The Characteristics and Distribution of Cloud Water over the Mountains of Northern Colorado during Wintertime Storms. Part II: Spatial Distribution and Microphysical Characteristics

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  • 1 Department of Atmospheric Science, Colorado State University, Fort Collins, CO 80523
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Abstract

The Physical and microphysical structure of the supercooled water fields in wintertime storms over the Park Range of the northern Colorado Rocky Mountains is examined using aircraft and ground-based measurements. Cloud top, cloud base, and zones of strong orographic lift are identified as regions in stratiform systems where supercooled water production can occur. Cloud systems over Colorado's Park Range were found to have low droplet concentrations (≪300 cm−3). In clouds with the lowest droplet concentrations (<100 cm−3), broad droplet spectra were consistently observed. Significant numbers of large (<20 μm) droplets were present in these cases.

The data presented here and in Part I are used to construct conceptual models of the structure and evolution of the liquid water fields in 1) shallow cloud systems with warm cloud tops, 2) deep stratiform clouds with cold tops, and 3) deep convective regions.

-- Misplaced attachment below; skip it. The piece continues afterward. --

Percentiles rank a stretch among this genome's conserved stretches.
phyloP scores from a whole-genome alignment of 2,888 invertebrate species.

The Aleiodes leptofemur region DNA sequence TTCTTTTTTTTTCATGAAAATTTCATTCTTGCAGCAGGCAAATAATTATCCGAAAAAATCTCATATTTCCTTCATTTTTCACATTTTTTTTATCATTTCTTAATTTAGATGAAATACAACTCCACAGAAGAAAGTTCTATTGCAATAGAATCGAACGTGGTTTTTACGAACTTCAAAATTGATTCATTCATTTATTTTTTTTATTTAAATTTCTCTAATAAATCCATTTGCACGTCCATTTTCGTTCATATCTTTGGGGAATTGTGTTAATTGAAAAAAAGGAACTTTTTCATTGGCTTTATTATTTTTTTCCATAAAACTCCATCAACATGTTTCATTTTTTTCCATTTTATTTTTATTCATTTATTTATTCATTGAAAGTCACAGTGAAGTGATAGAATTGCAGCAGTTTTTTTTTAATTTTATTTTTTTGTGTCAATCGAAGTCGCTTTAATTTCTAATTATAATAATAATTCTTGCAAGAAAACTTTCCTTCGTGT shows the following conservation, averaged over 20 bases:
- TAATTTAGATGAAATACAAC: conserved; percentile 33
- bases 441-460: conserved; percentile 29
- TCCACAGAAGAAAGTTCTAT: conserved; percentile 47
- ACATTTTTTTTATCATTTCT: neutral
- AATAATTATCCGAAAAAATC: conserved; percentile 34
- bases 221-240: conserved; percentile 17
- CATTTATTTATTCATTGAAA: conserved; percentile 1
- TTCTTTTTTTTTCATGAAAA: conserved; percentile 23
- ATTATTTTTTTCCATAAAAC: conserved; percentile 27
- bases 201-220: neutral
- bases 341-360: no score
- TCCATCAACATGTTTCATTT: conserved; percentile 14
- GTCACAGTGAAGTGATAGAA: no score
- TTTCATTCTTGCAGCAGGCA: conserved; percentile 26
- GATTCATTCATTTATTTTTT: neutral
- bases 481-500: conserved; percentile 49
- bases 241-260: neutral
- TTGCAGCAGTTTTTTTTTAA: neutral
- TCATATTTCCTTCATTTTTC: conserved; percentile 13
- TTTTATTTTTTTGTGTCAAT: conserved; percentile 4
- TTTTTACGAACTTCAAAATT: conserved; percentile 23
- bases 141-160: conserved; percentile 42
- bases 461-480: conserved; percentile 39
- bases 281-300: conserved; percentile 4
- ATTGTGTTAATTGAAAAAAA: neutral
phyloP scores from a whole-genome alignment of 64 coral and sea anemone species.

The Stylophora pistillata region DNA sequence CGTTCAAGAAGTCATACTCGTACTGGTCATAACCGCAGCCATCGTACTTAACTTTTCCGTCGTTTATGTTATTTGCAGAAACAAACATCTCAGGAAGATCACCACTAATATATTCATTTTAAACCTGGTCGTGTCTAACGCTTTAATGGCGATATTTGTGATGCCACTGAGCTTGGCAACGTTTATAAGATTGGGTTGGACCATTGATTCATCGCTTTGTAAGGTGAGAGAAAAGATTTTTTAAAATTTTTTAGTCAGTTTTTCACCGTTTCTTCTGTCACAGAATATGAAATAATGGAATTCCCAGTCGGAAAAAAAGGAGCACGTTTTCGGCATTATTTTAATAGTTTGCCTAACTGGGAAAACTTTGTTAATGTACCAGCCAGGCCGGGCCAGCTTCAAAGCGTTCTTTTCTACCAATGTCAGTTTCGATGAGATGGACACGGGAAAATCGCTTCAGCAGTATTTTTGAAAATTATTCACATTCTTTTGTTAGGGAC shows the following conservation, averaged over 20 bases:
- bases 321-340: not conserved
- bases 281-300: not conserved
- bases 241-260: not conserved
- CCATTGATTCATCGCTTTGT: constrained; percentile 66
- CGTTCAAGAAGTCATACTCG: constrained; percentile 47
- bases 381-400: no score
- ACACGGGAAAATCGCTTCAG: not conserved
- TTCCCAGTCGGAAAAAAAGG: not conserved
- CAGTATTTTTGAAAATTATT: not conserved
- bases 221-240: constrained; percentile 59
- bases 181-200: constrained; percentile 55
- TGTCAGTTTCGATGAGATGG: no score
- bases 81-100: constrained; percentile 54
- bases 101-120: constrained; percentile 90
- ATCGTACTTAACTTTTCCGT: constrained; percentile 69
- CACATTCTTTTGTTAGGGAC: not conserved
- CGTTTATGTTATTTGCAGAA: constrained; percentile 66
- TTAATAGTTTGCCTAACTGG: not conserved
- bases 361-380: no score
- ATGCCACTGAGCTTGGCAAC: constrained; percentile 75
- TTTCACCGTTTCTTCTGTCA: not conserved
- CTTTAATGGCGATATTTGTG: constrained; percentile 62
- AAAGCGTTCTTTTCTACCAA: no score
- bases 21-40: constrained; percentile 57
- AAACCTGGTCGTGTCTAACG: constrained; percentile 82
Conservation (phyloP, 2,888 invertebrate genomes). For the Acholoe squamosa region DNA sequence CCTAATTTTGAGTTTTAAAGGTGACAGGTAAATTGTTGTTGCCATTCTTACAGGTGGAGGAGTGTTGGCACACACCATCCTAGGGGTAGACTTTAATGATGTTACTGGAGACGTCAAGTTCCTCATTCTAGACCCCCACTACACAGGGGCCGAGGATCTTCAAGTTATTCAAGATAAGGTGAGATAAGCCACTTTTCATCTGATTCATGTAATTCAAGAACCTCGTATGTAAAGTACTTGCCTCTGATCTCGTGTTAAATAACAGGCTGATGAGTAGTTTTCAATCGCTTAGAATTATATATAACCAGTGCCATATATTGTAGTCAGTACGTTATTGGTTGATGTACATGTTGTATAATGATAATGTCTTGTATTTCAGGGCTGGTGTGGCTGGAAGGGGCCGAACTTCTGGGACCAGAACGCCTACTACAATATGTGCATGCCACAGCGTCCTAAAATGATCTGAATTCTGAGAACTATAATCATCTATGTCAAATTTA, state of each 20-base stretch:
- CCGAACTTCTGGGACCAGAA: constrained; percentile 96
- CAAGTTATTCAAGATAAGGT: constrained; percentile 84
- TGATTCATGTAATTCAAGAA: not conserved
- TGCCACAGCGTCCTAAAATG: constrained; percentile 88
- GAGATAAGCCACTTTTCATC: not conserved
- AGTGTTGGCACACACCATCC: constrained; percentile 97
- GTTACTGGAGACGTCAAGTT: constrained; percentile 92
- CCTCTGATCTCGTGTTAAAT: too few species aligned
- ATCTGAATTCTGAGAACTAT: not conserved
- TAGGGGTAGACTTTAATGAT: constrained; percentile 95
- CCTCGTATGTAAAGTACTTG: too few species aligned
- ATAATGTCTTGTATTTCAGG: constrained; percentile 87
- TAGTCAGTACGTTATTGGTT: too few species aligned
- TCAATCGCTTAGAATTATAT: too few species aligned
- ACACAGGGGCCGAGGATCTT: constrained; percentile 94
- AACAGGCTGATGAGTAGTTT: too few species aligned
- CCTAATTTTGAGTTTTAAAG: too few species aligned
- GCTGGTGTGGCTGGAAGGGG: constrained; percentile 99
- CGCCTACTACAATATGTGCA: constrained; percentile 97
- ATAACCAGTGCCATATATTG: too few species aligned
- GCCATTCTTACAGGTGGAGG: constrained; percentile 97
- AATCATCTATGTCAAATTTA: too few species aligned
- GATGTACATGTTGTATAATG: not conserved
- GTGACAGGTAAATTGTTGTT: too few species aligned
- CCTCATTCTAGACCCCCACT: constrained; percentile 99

Abstract

The Physical and microphysical structure of the supercooled water fields in wintertime storms over the Park Range of the northern Colorado Rocky Mountains is examined using aircraft and ground-based measurements. Cloud top, cloud base, and zones of strong orographic lift are identified as regions in stratiform systems where supercooled water production can occur. Cloud systems over Colorado's Park Range were found to have low droplet concentrations (≪300 cm−3). In clouds with the lowest droplet concentrations (<100 cm−3), broad droplet spectra were consistently observed. Significant numbers of large (<20 μm) droplets were present in these cases.

The data presented here and in Part I are used to construct conceptual models of the structure and evolution of the liquid water fields in 1) shallow cloud systems with warm cloud tops, 2) deep stratiform clouds with cold tops, and 3) deep convective regions.

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